Recently, I read an article that answered several questions I’ve had about grant makers for a long time. Not only that, but the article also addressed several questions that I often get from participants when I’m presenting my grants workshops.
The article is titled “Right-sizing the Grantmaking Process,” and it’s one in a series from a collaborative initiative of the Grants Managers Network. The network is made up of small family foundations, prominent national foundations, grant-making public charities, and socially responsible corporations. The documents were created by a group of individuals known as Project Streamline, which is an effort of funders and nonprofits to improve grant application, monitoring, and reporting practices.
The purpose of “Right-sizing the Grantmaking Process” is to help funders understand that one size might not fit all when it comes to grant applications and reporting requirements for grantees. Funders are encouraged to look at four core recommendations:
1. Know the net grant amount, and keep it as high as possible. The authors define the term “net grant” as “a grant received minus the cost of seeking, getting, managing, and reporting on a grant.” Seasoned grant writers have probably experienced expectations for grant proposals that seem out of balance in relationship to the amount of a grant award. In other words, is a 50-page proposal package really necessary when the maximum award amount is $5,000? The authors state that grant makers have a responsibility to keep their net grants high.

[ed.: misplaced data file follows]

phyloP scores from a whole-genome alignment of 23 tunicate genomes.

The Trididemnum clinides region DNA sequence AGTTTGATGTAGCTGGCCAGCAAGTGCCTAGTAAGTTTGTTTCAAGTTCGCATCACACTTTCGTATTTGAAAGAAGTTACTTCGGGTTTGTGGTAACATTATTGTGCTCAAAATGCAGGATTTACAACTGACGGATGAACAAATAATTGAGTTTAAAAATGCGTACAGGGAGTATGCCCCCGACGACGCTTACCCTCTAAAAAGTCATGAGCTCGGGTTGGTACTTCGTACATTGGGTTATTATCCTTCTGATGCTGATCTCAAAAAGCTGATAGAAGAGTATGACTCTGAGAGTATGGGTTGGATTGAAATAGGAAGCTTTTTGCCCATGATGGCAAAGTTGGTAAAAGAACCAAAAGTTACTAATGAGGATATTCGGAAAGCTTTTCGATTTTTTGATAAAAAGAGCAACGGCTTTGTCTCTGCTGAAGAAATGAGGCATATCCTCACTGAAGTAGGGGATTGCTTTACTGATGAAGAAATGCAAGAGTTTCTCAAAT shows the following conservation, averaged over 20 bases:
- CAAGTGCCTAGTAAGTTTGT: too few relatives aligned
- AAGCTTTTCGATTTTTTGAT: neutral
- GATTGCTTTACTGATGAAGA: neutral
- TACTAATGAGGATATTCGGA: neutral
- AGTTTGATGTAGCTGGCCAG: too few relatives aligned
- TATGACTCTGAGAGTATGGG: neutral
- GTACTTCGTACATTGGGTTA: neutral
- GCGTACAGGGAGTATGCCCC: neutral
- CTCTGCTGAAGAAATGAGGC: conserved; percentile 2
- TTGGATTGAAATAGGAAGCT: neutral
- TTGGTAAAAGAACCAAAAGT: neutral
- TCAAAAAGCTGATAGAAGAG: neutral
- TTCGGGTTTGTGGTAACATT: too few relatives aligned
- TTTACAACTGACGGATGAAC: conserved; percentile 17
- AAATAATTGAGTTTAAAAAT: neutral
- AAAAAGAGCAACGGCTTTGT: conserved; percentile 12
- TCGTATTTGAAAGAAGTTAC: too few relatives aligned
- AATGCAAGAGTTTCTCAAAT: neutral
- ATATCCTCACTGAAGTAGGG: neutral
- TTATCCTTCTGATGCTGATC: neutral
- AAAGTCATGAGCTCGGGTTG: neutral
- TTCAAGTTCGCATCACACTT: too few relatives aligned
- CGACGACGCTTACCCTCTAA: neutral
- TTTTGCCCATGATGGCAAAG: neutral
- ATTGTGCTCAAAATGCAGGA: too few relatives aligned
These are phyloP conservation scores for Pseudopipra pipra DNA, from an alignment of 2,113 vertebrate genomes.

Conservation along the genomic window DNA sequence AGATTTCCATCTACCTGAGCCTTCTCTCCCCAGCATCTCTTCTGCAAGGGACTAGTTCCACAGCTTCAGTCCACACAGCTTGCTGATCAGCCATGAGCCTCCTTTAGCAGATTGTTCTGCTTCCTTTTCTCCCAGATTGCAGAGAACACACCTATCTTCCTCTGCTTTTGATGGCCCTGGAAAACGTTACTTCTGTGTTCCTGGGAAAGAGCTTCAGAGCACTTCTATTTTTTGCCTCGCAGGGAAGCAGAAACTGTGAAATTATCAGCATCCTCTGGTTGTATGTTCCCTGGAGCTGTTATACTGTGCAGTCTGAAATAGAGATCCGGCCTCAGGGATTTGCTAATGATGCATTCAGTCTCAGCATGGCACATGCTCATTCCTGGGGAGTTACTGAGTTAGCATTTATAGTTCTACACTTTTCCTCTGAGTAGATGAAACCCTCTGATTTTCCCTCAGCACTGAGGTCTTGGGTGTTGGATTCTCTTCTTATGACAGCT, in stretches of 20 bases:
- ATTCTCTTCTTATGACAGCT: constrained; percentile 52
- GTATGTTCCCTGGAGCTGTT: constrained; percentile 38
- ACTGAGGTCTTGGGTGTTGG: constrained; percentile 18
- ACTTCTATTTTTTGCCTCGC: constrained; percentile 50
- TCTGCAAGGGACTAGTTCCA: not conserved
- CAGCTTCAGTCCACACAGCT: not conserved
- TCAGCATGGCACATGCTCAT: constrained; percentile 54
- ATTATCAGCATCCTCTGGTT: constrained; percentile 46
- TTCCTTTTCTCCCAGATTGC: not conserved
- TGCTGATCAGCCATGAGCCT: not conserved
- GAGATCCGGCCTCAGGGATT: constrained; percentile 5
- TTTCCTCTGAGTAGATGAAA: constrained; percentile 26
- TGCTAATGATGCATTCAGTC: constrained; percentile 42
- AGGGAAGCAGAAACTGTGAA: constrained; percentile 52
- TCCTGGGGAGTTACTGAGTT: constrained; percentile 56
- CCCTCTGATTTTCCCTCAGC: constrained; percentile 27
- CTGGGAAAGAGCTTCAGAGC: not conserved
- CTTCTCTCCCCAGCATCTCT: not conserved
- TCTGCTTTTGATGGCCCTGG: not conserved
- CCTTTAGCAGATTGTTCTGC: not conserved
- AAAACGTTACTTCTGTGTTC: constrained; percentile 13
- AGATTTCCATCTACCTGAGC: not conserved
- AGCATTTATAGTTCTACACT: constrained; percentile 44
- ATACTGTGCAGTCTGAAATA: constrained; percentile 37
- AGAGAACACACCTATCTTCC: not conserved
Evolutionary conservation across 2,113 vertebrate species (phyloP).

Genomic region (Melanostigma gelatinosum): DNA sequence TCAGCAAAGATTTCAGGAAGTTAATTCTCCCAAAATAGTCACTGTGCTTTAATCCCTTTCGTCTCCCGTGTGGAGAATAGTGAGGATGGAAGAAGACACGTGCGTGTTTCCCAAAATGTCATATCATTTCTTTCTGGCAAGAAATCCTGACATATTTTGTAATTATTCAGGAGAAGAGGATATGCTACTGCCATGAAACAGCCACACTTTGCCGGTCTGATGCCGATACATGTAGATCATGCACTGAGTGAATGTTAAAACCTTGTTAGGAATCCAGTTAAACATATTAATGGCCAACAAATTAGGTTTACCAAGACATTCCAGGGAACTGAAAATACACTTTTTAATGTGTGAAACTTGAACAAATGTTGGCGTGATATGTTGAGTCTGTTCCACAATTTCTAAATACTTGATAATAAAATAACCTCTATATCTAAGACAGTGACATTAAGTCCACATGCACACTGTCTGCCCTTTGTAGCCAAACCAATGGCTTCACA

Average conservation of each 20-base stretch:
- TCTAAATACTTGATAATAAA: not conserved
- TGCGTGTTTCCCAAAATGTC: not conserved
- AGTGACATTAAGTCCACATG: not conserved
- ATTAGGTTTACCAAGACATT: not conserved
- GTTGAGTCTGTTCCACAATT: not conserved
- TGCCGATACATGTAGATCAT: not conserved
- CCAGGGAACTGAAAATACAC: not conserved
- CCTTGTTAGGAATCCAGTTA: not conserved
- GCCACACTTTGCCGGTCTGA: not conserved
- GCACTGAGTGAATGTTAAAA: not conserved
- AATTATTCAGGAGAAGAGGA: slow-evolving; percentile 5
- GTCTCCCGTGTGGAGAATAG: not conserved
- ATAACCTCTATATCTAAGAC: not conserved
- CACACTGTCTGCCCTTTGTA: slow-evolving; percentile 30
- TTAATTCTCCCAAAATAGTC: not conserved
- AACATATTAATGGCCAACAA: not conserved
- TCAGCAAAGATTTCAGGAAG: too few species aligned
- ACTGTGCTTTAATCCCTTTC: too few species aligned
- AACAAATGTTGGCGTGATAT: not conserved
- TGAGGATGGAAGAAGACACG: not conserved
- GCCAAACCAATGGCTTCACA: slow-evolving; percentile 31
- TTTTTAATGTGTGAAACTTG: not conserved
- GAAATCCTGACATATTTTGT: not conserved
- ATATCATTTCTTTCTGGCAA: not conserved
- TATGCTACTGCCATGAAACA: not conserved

2. Figure out what information you really need for grant applications and reports. The authors suggest that grant makers periodically should assess what they are asking applicants for in the application package. Grant makers are encouraged to eliminate redundant questions and to ask only for information that is used in the actual decision-making process. This makes so much sense, it almost seems like it should not have to be stated! I have often wondered why a funder seems to be asking for the same pieces of information over and over again in an application. Other people have asked me the same question, and to be honest, I don’t know the answer. I agree with the authors, who recommend that grant makers should decide on the specific information they need to select grantees. If additional documents are necessary, they can be requested from grantees after funding decisions have been made.
3. Simplify the application and reporting process for small grants, renewal grants, operating support grants, and repeat grantees. The authors recommend that, rather than using the same application and reporting requirements to meet a variety of scenarios, grant makers should examine these and determine streamlined processes based on the size and type of the grant and the prior relationship the grant seeker might have with the organization. They also say they believe these types of grants have the best potential to be right-sized, even though grant makers must determine what kind of information they need based on the potential risk that a grant might incur.
4. Find ways to filter applications. In other words, the authors recommend that grant makers consider using eligibility quizzes and letters of inquiry to filter out potential applicants who shouldn’t go to the extent of submitting a full application package. The authors also suggest that grant makers compile a list of provisional grantees who then are asked to send organizational and/or additional program material that can used to make final funding decisions.
The document also includes a checklist of questions that applicants can ask themselves before applying for a grant, to determine if it’s worth the time and effort to do so. I’ll discuss this checklist in next month’s column.
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